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  • David Hockney, Guest House Wall. Estimate £1,800,000–2,500,000.
    Guest House Wall  is a work of immense chromatic variance and brilliant painterly beauty; it is filled with David Hockney’s love for his home country and informed by his erudite investigations into painterly techniques of the past. Guest House Wall serves as compelling evidence for the manner in which Hockney called upon lessons learnt in photography and stage design in order to achieve his artistic goals, and absolute proof of the massive influence that art history has had upon his work. This work hovers between abstraction and figuration, exemplifying the manner in which Hockney playfully explores and intellectually scrutinises the formal issues of contemporary painting with unprecedented invention and confidence.



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  • Sigmar Polke, Spirale. Estimate £1,400,000–1,800,000.
    Spirale  is an outstanding painting from an immensely important period of Polke’s career. It is a work of exceptional gestural vivacity that hovers between printed order and painted chaos in deliberate and unabashed ambiguity. For its idiosyncratic and evocative medium, as well as for its immense scale and rarefied execution, it should be considered in keeping with the best of this artist’s career. Spirale is a particularly painterly example of the works that Polke made in the 1980s using industrially produced fabric as a ground. In their production, he poured and splashed paint over the regulated patterns of the manufactured materials in a way that deliberately disrupted and subverted their geometry and rationality.



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  • Gerhard Richter, Abstraktes Bild. Estimate £1,000,000–1,500,000.
    Chromatically arresting and compositionally complex, Abstraktes Bild  from 1986 is a veritable masterclass in tone and texture from Gerhard Richter’s iconic corpus of abstract paintings. Derived from a body of nascent abstractions created between the years of 1980-85, the present work announces a decisive break and undeniable landmark achievement; from 1986 onwards Richter would relinquish any planned compositional elements of form and structure in favour of the haphazard scrape and stutter of the ‘squeegee’. Variously evoking Rothko’s exuberance of transformative colour, Kline’s structural expressionism, and Pollock’s instigation of autonomous composition, Richter’s abstraction is entirely without comparison.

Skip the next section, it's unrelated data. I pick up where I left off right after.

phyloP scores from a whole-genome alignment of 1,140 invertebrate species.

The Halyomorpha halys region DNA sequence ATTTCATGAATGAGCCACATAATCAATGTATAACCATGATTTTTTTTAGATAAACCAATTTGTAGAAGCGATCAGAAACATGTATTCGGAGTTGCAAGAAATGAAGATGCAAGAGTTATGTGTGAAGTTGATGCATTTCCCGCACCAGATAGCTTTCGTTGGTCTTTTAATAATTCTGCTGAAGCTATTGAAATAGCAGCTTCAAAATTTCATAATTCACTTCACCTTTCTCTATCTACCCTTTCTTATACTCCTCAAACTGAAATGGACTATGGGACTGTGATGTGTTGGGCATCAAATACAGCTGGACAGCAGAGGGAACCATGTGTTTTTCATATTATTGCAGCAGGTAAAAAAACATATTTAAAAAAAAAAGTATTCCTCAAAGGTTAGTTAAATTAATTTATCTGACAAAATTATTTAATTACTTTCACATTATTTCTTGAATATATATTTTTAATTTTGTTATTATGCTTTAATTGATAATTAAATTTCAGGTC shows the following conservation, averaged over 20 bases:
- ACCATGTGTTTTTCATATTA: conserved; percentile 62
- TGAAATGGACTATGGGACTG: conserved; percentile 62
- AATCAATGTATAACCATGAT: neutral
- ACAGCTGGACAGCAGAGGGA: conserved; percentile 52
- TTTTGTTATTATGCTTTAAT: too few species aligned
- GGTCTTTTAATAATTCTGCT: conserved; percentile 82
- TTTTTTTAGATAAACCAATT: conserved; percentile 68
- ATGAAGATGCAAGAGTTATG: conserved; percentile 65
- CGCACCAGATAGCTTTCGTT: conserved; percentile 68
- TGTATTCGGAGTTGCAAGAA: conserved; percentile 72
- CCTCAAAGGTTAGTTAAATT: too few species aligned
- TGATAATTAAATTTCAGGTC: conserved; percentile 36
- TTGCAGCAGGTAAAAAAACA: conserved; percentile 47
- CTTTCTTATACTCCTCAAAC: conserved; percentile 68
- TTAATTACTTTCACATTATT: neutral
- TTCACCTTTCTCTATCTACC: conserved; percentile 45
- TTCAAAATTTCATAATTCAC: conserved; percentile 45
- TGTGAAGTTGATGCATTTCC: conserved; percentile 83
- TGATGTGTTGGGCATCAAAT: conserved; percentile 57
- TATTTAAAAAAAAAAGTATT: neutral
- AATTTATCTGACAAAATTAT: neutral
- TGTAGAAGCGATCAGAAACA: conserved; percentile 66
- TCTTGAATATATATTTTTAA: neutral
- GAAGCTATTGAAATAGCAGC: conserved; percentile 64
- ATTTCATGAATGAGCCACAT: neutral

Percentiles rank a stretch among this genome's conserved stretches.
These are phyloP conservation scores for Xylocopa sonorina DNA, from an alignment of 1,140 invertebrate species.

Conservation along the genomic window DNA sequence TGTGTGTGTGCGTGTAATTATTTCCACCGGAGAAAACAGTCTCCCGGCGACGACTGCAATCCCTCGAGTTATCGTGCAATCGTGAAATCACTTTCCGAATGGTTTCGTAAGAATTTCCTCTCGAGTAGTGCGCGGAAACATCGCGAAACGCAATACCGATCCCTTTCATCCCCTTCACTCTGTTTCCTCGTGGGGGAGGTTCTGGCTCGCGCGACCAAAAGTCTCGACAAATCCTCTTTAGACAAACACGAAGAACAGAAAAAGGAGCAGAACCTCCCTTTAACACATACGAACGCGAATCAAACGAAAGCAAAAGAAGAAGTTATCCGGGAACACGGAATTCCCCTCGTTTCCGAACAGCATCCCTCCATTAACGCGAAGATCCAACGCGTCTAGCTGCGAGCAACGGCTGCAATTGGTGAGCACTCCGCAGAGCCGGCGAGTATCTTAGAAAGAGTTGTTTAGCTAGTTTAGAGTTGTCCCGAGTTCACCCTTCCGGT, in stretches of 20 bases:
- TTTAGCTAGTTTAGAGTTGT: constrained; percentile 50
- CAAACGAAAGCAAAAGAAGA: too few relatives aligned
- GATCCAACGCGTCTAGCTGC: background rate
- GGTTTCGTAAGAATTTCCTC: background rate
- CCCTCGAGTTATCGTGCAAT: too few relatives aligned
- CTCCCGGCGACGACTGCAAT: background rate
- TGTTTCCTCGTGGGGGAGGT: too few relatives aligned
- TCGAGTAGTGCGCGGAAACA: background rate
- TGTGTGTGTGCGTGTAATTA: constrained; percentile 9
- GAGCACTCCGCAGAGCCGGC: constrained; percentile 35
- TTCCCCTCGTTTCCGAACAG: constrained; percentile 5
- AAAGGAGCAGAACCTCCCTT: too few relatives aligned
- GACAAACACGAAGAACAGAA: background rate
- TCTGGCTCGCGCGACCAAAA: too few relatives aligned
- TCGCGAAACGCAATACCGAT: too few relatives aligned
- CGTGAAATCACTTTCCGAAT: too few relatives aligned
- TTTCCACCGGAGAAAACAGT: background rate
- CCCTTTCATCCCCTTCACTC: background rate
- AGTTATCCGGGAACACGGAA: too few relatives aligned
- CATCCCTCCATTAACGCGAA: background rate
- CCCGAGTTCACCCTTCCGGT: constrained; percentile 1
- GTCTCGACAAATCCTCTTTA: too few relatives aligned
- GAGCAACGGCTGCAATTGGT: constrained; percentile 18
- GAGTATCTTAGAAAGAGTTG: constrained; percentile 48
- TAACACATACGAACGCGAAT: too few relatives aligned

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  • Christopher Wool, Minor Mishap (Black).
    Estimate £1,000,000–1,500,000.
    Born of Christopher Wool’s landmark 9th Street Rundown series, Minor Mishap (Black)  is a commanding example of the artist’s lauded self-appropriating facture. Using his own paintings as starting points for his new work, original hand-painted marks are mechanically reproduced and silkscreened in a process that challenges the traditional notions of authorship. Minor Mishap (Black) takes for its source Wool’s iconic and oft quoted corpus of drawings, the 9th Street Rundown. Representing something of an encyclopaedia of painterly marks, 9th Street Rundown encompasses an impressive range of gestures that includes drippy pours, roller patterns, sponge marks and, as in the present work, splashes. Quite literally an encyclopaedic endeavour, for these drawings, Wool lifted marks and motifs directly from illustrations in beginner’s guides to abstract painting.